Christopher L. Adams, who left an indelible mark on UC Merced through his significant contributions as the campus’s lead architect and master planner, passed away on August 11, 2023, in Berkeley. He was 86.
Adams was tapped in January 1999 to serve as the founding planner for development of the University of California’s 10th official campus got underway. Adams’s appointment followed a tenure at the University of California Office of the President that spanned nearly three decades and included his role as the institution’s director of Long-Range Planning. His prior experiences included work as an architect, city planner and urban designer in Montreal and Switzerland.
From the very start of his involvement in creating the new university, Adams’ vision was firmly rooted in the deeper and distinct sense of “place” associated with the excellence and prominence of a UC campus. In a 2005 article titled, “UC Merced: Time Will Tell,” co-written by Adams and UC Merced Campus Design Consultant John Kriken, the authors noted, “The University of California has a basic mission in the state for research and historically has served as the primary public institution for residentially focused undergraduate education. A UC campus is more than individual buildings to be inserted into the fabric of a town; it requires quasi-industrial districts for research, larger playing fields, and significant land reserves for the housing of students and faculty.”
Anticipating the rapid expansion of UC Merced, along with his observations of the development of sister UC campuses throughout the second half of the 20th century, Adams sought to ensure that land was available for all levels of the university’s growth, with a special priority placed on reserves for faculty housing. He and Kriken strongly believed this consideration would allow Merced to remain competitive in faculty recruitment efforts, as it would help mitigate the expected increases in the region’s housing costs.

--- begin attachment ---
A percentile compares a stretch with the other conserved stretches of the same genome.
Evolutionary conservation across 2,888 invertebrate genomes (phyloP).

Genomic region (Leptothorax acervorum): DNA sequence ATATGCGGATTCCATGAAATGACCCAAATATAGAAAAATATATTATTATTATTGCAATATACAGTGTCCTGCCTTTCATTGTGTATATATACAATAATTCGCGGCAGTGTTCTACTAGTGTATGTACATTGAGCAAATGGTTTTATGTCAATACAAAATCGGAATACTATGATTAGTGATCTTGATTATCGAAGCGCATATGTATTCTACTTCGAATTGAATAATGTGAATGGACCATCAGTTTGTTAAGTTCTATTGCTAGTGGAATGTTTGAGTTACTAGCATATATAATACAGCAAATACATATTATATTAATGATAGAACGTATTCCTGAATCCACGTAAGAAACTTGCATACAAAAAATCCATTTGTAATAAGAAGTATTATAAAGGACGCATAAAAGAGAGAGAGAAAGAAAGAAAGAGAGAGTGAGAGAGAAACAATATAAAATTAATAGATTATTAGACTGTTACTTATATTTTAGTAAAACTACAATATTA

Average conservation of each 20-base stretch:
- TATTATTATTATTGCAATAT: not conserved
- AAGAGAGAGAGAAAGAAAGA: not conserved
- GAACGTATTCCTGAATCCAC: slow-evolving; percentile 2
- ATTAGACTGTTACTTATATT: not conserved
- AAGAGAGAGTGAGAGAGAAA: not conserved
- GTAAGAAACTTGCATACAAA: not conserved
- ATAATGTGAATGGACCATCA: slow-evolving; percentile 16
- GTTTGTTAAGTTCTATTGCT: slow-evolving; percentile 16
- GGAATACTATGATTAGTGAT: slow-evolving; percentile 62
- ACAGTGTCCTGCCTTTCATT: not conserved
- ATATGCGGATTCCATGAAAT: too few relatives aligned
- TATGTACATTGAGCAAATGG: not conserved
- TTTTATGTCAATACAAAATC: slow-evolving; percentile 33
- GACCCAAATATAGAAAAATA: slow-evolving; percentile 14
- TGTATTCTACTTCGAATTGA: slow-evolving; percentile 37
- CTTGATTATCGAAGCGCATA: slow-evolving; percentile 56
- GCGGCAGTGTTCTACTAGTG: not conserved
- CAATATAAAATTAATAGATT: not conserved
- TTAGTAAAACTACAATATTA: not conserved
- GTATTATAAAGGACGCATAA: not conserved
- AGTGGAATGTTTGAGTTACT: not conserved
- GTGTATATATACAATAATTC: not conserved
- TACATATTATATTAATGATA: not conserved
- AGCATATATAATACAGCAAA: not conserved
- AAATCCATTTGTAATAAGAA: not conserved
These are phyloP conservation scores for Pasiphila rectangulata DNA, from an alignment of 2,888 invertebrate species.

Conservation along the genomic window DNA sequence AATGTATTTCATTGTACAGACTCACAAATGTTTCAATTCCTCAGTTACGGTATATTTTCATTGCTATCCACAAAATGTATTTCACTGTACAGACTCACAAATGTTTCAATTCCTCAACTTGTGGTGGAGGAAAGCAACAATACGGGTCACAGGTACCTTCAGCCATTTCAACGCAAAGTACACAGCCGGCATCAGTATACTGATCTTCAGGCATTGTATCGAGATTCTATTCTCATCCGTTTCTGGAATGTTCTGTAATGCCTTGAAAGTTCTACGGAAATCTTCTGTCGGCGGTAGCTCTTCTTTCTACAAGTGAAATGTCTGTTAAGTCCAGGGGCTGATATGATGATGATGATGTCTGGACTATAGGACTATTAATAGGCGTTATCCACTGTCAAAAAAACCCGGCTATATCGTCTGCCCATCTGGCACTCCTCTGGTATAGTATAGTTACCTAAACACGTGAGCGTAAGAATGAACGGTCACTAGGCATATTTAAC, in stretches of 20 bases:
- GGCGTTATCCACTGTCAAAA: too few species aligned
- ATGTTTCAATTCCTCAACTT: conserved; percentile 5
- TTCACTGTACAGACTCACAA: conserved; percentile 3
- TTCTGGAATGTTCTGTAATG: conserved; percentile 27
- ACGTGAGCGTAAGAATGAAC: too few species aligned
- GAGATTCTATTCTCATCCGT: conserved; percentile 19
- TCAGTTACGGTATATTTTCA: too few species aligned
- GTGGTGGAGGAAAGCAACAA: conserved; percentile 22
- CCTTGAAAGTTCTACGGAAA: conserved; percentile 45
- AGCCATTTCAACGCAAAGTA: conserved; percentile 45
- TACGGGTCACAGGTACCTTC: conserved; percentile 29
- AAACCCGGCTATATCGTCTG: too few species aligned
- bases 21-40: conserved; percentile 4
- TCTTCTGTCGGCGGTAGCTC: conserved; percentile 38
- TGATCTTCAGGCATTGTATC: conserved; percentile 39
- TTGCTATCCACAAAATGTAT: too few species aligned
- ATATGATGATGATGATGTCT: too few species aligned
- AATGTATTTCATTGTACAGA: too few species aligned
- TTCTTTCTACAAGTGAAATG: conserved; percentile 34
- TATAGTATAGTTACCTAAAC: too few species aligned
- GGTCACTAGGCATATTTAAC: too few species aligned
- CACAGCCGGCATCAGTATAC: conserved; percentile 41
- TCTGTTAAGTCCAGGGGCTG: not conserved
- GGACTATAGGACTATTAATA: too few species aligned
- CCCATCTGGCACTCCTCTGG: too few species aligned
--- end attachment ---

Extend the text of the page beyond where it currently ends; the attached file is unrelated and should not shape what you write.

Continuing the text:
Adams’ daughter, Caroline C. Adams, recalled that her father’s commitment to honoring Merced’s sense of place was reflected in his fondness for the community, in which he completely immersed himself during the university’s development. “He rented a mother-in-law unit near the campus site and lived there during the week, commuting back to Berkeley on weekends to be with my mom, who was still working at UC Berkeley,” she said.
In addition to being an avid jogger who would get up early each morning to run through the neighborhoods of his adopted home, Adams bonded with his elderly neighbor over a shared love of cooking as well as her willingness to be a sounding board for his thoughts on campus planning. “He would ask and appreciated her opinion as a longtime resident of Merced,” said Caroline. “I think all that played a significant role in his ethos in designing the campus.”
This ethos was also evident in Adams’ foresight that UC Merced’s function as a catalyst for change and growth was tied to its relationship with the city itself. He and Kriken wrote, “In the long run (which is the only way to consider a university master plan) we believe that Merced, the campus, and Merced, the town, will develop jointly as a thriving and exciting community.”
A University of California alumnus himself, Adams received his Master of City Planning (MCP) degree from UC Berkeley. He continued to be a dedicated supporter of UC Merced after his campus architectural duties concluded in 2005. He and his wife, Jane, established the Caroline L. Adams Endowed Scholarship in honor of his mother, who was a member of the first class to attend UCLA’s Westwood campus and believed deeply in the value of higher education – a priority and passion she passed along to her son.
In addition to Jane and his daughter Caroline, Adams is survived by his son-in-law, Jeme Brelin, and his grandson, Orestes Brelin.
A memorial will be held in early 2024. To receive details about the service as they become available, email firstname.lastname@example.org.